"The enormous challenges inherent in the mission are due to the small variations in the amounts of atmospheric carbon dioxide. Those levels range from a maximum of 362 carbon dioxide molecules in 1 million molecules of air, to a minimum of 351 carbon dioxide molecules in 1 million air molecules - a 0.3 percent difference," said David Crisp, principle investigator for the OCO at JPL.
Right now, the Carbon Dioxide Information Analysis Center of the U. S. Department of Energy tracks and monitors CO2 emissions as part of a worldwide network of ground-based stations. Unfortunately, the DOE network can't "see" the a part of the distribution of CO2 sources, at least on the continent-size scale; so getting into outer space and looking down on the Earth will provide better measurements.
"These measurements will be combined with data from the ground-based network to provide us with the information that we will need to better understand the processes that regulate atmospheric CO2 and its role in the carbon cycle. This enhanced understanding is essential to improve predictions of future atmospheric CO2 increases and their impact on the climate. This information could help policy makers and business leaders make better decisions to ensure climate stability and, at the same time, retain our quality of life," said Crisp.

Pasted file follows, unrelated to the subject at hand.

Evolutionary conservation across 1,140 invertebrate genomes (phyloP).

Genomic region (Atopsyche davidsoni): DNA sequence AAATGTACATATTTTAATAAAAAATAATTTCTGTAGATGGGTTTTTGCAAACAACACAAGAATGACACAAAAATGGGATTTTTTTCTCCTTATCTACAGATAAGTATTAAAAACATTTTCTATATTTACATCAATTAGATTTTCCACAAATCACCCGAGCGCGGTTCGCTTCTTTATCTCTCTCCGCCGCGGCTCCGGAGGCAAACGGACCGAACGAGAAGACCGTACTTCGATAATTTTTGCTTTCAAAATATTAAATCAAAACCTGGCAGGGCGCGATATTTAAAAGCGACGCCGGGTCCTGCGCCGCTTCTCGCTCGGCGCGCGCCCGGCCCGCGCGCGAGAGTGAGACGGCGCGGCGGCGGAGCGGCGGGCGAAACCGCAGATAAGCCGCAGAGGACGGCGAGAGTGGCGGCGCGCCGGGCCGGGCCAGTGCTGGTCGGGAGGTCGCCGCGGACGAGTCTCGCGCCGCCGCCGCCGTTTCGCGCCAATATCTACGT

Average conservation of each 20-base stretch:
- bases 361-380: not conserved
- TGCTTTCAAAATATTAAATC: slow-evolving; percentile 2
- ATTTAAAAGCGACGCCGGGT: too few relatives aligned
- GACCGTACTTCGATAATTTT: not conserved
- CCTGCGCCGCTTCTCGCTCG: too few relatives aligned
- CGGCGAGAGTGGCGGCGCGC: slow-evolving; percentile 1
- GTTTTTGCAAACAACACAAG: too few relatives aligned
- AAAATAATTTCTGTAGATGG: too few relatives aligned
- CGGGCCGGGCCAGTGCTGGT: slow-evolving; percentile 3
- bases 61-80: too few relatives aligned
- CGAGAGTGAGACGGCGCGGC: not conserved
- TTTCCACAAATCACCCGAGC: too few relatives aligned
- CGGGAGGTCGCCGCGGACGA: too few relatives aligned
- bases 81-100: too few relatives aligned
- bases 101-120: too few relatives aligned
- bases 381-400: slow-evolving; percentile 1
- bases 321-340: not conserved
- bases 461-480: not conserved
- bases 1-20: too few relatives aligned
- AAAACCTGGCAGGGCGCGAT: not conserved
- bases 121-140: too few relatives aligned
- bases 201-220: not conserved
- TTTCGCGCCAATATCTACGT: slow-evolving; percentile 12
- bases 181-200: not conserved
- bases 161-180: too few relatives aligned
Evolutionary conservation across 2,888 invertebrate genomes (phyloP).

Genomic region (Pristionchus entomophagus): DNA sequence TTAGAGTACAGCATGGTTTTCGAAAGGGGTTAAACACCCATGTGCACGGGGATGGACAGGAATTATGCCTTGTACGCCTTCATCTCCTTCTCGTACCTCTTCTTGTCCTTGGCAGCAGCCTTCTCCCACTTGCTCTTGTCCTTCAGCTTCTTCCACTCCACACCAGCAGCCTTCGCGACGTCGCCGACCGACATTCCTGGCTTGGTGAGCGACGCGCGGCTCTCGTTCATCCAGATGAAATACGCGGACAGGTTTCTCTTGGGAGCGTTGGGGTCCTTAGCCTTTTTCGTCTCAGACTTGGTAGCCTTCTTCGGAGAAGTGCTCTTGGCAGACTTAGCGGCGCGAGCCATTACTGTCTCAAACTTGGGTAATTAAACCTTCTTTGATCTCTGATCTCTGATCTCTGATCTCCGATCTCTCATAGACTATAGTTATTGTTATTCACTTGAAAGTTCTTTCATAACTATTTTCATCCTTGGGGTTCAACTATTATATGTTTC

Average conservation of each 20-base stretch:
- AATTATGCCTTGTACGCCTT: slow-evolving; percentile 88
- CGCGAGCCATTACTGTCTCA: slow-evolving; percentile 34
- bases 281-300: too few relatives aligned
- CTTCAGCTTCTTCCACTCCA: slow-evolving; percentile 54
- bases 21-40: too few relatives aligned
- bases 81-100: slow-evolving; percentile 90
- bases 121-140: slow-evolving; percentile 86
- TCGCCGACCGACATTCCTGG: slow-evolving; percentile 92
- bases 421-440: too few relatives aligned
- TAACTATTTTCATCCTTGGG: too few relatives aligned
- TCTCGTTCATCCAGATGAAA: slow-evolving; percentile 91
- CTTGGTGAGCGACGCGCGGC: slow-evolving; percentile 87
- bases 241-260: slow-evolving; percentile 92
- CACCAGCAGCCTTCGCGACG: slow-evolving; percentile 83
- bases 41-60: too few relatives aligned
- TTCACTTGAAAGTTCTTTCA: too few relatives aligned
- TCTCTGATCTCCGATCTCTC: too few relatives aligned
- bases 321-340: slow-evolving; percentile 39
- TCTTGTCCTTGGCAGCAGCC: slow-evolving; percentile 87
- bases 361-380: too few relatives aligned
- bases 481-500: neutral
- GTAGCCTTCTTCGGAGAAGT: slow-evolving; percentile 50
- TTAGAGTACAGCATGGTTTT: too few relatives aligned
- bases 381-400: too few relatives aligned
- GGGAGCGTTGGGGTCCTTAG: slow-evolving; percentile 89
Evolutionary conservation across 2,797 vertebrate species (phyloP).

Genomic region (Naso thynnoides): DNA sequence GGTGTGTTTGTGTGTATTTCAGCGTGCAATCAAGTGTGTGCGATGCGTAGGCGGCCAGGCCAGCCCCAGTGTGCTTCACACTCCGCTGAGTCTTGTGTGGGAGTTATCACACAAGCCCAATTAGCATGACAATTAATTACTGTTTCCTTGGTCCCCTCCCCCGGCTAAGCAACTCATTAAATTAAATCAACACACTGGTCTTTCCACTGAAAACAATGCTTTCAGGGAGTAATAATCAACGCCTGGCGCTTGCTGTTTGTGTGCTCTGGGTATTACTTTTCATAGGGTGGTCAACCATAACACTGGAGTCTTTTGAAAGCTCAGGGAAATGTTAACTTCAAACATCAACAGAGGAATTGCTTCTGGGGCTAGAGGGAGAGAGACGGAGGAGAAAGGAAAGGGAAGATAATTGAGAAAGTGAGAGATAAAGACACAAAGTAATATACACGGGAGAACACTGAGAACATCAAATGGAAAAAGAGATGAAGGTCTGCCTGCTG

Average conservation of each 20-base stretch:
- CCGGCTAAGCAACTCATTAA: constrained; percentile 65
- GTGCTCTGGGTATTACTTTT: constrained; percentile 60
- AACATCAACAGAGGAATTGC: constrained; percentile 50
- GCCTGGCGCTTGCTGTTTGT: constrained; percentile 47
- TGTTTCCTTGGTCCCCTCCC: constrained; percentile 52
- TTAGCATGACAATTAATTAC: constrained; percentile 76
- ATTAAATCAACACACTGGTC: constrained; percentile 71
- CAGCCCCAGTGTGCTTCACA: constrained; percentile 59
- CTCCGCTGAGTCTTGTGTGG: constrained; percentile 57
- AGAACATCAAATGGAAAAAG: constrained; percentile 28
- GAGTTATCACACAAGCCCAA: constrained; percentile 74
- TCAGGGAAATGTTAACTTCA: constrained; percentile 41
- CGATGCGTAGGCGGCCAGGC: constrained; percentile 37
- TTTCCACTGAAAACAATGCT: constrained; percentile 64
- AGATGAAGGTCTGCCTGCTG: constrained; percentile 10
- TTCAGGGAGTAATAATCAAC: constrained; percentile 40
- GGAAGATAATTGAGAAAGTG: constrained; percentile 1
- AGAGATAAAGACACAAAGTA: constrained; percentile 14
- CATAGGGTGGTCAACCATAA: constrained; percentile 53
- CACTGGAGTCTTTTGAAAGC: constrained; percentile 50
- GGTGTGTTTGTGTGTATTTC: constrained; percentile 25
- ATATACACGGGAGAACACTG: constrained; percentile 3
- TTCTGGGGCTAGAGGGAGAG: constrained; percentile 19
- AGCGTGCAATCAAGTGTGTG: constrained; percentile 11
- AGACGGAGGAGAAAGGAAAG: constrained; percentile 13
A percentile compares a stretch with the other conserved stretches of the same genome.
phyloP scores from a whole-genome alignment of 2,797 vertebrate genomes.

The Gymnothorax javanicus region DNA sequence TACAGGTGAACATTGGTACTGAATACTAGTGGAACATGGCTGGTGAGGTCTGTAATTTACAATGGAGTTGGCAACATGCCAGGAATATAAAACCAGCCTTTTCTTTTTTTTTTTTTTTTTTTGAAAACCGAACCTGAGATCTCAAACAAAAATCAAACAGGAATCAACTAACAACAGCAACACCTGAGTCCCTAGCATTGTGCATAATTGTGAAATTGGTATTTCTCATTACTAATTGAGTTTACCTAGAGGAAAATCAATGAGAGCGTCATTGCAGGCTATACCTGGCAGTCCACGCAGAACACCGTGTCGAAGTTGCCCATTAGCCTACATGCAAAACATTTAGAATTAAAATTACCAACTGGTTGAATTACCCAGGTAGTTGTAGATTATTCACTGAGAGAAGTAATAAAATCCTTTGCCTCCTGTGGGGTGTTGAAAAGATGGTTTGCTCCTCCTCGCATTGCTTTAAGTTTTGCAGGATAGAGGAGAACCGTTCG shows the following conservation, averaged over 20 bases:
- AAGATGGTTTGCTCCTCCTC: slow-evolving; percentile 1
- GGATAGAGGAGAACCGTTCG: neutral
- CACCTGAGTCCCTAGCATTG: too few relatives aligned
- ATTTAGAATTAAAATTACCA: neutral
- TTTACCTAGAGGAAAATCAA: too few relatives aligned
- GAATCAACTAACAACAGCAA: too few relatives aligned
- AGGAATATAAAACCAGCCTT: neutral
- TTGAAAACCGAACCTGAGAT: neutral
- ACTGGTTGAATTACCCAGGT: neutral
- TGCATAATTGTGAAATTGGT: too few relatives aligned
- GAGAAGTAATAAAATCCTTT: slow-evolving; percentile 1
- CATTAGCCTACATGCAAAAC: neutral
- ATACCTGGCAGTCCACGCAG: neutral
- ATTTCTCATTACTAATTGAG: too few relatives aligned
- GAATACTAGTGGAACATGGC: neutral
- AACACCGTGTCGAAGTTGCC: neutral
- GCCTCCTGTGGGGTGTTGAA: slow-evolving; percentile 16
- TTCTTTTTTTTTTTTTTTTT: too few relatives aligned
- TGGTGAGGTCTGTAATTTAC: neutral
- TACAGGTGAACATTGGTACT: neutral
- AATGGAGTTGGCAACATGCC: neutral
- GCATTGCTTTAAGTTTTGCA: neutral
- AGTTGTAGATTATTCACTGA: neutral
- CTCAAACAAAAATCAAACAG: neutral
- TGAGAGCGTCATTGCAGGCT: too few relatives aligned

Lou Varricchio, M.Sc., is a former NASA science writer. He is currently part of the NASA/JPL Solar System Ambassador program team in Vermont.